The moral of this story? Buy from BoB, and not Fictionwise, eReader or Ebookwise.


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The Latest And Greatest At Harper Collins.

Posted October 12, 2007 by Rowena in News | 3 Comments

So, in our Book Binge email account, we are usually kept up to speed with things over at Harper Collins and the latest and greatest thing they’ve got cookin’ over there is a brand spankin’ new website program for their authors. It’s in the beta testing stage right now and not all of the authors have added stuff to their sites but after browsing through the authors who HAVE tried it out, I’ve got to say that I’m pretty impressed with Avon for thinking to do something like this, having their authors easily accesible through their very own site.

It’s pretty genius and I, for one, am hooked.

Here’s a list of authors that I’ve seen author webpages for: (I totally stole this from Ellen Meister’s blog)

Victoria Alexander
Jo Barrett
Toni Blake
Elizabeth Boyle
Gayle Callen
Anna Campbell
Dixie Cash
Kathryn Caskie
Mary Castillo
Jacquie D’Alessandro’Alessandro
Delilah Devlin
Suzanne Enoch
Elaine Fox
Jeaniene Frost
Terri Garey
Laura Lee Guhrke
Kim Harrison
Lorraine Heath
Myla Jackson
Eloisa James
Beverly Jenkins
Sophie Jordan
Cindy Kirk
Lynn LaFleur
Stephanie Laurens
Julie Anne Long
Margo Maguire
Anne Mallory
Cathy Maxwell
Teresa Medeiros
Ellen Meister
Janet Mullany
Sophia Nash
Hailey North
Kayla Perrin
Jenna Petersen
Julia Quinn
Lynsay Sands
Kathryn Smith
Kerrelyn Sparks
Melody Thomas
Rachel Gibson

I spent a great deal of yesterday going through the different author sites and found it quite easy to manuever my way around and I was pleasantly surprised to see some of my favorites had sites up and pictures uploaded to those sites, I’m telling you guys, it’s pretty cool.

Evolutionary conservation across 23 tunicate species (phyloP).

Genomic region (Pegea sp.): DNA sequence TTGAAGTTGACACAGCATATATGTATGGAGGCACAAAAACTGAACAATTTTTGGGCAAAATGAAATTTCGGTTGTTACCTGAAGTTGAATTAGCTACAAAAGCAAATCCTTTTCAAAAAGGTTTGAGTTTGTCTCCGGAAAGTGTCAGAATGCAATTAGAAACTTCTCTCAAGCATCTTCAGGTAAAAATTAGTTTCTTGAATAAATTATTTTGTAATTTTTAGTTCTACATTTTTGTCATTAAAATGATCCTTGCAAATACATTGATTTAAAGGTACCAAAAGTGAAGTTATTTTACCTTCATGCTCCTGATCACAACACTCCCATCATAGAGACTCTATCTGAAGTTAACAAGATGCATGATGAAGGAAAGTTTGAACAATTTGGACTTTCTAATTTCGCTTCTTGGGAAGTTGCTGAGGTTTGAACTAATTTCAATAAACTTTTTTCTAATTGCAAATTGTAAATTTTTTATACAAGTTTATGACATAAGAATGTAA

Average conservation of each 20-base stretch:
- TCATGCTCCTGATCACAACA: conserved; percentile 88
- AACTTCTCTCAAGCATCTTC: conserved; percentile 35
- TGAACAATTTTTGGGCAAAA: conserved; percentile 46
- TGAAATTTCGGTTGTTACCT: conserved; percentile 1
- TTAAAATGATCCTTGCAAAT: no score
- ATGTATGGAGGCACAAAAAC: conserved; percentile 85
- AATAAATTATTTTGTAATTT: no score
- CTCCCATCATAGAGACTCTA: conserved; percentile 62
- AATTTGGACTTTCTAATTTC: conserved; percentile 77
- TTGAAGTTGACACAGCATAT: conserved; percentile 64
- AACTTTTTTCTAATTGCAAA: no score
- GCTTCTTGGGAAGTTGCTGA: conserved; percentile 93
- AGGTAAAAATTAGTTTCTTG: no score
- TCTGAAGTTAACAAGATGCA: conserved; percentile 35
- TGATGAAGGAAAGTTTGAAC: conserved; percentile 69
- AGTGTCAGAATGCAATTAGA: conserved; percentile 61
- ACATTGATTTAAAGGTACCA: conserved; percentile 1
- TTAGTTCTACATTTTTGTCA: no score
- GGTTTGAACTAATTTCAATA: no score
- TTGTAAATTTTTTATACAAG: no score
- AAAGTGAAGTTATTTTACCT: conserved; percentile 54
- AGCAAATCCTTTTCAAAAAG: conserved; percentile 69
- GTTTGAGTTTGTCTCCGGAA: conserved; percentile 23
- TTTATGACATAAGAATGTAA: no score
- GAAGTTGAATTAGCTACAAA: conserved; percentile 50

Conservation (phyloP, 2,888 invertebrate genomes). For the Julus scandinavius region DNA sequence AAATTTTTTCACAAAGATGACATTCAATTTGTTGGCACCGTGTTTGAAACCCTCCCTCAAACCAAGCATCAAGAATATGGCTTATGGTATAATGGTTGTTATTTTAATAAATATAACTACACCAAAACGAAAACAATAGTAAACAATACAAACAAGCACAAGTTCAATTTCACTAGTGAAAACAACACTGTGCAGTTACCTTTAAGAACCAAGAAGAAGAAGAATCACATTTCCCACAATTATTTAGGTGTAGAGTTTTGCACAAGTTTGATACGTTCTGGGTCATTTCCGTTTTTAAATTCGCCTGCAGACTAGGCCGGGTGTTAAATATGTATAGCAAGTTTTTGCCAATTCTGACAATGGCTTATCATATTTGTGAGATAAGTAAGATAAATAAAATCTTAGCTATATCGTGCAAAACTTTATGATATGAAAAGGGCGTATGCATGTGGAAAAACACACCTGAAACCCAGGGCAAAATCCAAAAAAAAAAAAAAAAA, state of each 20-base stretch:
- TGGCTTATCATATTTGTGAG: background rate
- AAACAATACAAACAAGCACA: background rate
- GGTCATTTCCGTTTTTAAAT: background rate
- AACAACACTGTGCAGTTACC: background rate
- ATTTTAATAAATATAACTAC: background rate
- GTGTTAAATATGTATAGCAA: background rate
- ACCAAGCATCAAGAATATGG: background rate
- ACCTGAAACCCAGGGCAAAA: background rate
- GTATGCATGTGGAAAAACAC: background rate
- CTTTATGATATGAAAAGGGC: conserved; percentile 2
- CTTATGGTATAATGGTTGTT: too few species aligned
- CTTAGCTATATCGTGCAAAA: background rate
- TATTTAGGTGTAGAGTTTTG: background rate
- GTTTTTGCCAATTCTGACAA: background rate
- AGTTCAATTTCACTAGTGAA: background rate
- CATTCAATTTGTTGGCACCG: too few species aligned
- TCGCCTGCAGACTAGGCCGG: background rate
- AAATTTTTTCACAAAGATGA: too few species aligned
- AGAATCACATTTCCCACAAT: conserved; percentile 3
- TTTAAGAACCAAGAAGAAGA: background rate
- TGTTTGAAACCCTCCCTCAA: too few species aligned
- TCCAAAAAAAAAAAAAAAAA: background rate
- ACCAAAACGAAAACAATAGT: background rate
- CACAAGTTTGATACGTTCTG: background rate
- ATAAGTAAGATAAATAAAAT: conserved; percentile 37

I’m not the only one that seemed to like this new idea, check out what some of our favorite authors had to say about it:

“Author Assistant is a fun, user-friendly technology that incorporates an author’s input into the promotion, publicity and production process. Time zone differences, physical distance and repetition are eradicated. At last, a truly useful Internet tool!”

– New York Times bestselling author Stephanie Laurens


“Author Assistant gives me the power to provide information and keep my Author Page on fresh and relevant. It’s original and incredibly easy to use.”

– New York Times bestselling author Teresa Medeiros


“HarperCollins has successfully created a tool for authors that’s exceptionally valuable and accessible. I’m a technophobe and I still understood all of it!”

– New York Times bestselling author Victoria Alexander